Expatriates of other religions are not expected to participate as Muslims celebrate the holy month of Ramadan.
However, modesty and respect are important to keep in mind, said Nasif Kayed, general manager of the Sheikh Mohammed Centre for Cultural Understanding.
When explaining Ramadan to foreigners, he avoids putting it in terms of what to do and what not to do.
"We look at it from the point of understanding each other better," he said.
While Muslims will abstain from food and drink between sunrise and sunset, non-Muslims are not obliged to do the same - as long as they manage to eat and drink discretely, avoiding public places.
Dress code, especially for women, is an important issue as well: wearing mini skirts and showing cleavage are best avoided.
The fast's spiritual tenets are just as important, said Mr Kayed. Foul language, while always frowned upon, will be considered especially offensive during Ramadan.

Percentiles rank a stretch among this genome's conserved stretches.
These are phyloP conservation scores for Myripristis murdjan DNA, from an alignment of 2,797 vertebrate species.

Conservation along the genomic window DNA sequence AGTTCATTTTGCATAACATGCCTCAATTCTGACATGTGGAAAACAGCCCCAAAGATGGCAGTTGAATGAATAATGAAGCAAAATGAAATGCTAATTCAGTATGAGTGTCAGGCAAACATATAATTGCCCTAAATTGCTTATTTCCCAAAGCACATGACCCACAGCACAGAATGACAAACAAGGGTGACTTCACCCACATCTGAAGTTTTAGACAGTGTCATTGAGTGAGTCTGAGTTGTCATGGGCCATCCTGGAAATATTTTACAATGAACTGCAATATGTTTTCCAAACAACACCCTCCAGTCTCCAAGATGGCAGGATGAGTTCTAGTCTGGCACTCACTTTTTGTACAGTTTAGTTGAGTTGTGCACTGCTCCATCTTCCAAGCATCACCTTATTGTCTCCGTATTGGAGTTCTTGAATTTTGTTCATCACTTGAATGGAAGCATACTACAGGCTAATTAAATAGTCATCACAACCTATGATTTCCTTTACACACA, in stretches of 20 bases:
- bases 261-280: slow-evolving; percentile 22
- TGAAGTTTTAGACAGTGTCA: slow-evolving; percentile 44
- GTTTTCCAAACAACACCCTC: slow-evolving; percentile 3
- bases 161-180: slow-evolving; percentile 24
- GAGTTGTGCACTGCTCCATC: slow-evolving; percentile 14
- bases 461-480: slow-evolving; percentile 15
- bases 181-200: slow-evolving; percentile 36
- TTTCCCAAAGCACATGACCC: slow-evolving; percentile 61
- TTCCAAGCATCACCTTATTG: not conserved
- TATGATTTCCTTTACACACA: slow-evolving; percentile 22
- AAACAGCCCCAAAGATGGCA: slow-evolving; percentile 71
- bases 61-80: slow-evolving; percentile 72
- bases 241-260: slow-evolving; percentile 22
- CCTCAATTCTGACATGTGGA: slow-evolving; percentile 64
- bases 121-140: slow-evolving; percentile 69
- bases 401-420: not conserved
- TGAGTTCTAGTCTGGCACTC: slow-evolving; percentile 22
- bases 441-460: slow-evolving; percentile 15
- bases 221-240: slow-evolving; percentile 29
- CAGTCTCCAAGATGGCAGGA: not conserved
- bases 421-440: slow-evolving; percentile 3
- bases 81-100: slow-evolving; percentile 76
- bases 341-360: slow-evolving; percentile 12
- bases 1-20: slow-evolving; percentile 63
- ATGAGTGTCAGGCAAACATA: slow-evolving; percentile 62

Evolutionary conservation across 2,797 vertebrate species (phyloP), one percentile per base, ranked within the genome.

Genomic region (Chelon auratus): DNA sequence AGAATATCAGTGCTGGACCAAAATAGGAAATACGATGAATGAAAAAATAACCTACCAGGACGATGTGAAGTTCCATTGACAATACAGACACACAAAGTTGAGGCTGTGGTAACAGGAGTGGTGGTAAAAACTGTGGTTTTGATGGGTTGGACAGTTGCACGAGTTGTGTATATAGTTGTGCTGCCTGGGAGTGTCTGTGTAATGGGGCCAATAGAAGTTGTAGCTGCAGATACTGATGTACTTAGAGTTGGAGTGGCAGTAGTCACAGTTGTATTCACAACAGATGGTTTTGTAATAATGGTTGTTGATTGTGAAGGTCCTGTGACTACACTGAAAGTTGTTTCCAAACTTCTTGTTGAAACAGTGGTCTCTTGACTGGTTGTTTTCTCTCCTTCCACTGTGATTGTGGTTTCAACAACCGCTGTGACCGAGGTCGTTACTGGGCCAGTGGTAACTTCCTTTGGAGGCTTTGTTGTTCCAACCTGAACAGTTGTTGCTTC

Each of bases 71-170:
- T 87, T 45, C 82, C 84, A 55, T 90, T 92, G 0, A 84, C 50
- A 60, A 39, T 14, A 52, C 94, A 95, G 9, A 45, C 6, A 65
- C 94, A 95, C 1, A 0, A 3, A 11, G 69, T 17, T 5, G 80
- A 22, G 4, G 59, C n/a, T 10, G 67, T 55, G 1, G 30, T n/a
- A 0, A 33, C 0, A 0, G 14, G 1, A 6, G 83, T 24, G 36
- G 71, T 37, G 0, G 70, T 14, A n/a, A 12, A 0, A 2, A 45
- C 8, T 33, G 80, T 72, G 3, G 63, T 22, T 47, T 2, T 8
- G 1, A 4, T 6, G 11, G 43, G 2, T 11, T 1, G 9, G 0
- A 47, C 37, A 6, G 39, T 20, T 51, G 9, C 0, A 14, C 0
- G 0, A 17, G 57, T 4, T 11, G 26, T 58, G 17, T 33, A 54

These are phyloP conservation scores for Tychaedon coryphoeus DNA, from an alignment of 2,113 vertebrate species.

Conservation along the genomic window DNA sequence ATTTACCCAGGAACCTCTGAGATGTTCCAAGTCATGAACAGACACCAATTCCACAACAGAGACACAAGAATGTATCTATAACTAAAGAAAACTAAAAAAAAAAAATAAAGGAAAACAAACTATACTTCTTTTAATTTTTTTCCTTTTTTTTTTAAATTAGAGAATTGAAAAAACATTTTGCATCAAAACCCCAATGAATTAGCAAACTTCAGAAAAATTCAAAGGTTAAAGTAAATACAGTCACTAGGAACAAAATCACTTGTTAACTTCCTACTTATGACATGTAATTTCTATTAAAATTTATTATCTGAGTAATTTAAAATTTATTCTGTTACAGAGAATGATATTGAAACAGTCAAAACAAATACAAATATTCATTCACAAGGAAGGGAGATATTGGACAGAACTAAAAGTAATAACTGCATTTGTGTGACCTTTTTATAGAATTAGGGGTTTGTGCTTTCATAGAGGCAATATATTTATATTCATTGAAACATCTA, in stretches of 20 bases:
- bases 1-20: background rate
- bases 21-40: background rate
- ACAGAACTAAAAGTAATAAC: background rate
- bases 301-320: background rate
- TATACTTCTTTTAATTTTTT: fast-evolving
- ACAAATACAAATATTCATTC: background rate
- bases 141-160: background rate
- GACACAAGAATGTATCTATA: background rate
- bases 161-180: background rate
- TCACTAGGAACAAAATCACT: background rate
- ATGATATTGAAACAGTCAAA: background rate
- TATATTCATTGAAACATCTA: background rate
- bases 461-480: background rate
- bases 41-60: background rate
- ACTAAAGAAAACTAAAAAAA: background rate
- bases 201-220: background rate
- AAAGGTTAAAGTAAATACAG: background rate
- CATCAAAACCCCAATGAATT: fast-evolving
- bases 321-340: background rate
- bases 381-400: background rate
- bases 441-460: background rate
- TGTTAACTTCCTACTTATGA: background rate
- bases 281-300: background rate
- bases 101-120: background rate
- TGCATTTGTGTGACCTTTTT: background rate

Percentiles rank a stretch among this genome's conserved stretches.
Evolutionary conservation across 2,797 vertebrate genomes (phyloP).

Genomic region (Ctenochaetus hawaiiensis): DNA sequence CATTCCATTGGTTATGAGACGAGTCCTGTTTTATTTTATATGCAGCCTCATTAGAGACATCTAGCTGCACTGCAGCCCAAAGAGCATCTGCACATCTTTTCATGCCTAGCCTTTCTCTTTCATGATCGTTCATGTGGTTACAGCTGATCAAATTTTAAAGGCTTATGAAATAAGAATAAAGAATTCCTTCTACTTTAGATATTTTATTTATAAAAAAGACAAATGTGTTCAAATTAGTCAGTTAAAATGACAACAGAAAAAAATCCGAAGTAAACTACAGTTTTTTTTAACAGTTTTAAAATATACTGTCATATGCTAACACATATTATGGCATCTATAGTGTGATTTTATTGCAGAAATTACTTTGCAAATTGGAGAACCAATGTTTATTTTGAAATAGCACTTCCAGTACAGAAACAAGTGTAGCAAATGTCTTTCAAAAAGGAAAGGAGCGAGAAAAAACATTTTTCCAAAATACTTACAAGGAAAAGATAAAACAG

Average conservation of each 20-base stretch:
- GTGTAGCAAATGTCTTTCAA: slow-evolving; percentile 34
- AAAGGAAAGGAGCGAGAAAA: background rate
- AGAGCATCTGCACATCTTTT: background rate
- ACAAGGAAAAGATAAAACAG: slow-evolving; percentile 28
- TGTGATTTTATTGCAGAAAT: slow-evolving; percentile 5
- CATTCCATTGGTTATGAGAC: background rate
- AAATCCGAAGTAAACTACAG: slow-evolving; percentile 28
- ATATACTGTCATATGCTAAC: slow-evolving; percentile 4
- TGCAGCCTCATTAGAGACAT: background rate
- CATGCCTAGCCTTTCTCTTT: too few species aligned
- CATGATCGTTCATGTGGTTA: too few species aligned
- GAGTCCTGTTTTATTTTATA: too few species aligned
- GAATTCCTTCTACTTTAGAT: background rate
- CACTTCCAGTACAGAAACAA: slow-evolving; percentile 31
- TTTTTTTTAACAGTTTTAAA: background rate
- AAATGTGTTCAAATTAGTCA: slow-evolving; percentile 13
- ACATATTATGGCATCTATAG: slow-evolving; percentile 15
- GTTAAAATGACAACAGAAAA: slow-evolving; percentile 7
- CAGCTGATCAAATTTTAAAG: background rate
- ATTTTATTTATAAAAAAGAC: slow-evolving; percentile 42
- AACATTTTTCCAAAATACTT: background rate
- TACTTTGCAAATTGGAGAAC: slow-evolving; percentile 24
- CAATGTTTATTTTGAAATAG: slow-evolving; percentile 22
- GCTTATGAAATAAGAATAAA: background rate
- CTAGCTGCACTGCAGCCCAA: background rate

But while the fast tests one's body and spirit, it has a festive side, as well. Ramadan offers a great chance to experience some traditional hospitality.
"Find a Muslim who is willing to invite you to their home or go to the mosque iftars," he said.
Many needy people are attending mosque iftars, so bringing a box of soft drinks or fruit could be a good idea. If joining a Muslim family, a home-made dish can be a nice gift.
"Do not buy stuff; make something authentic from your country," he said. "It is a good thing to break the ice."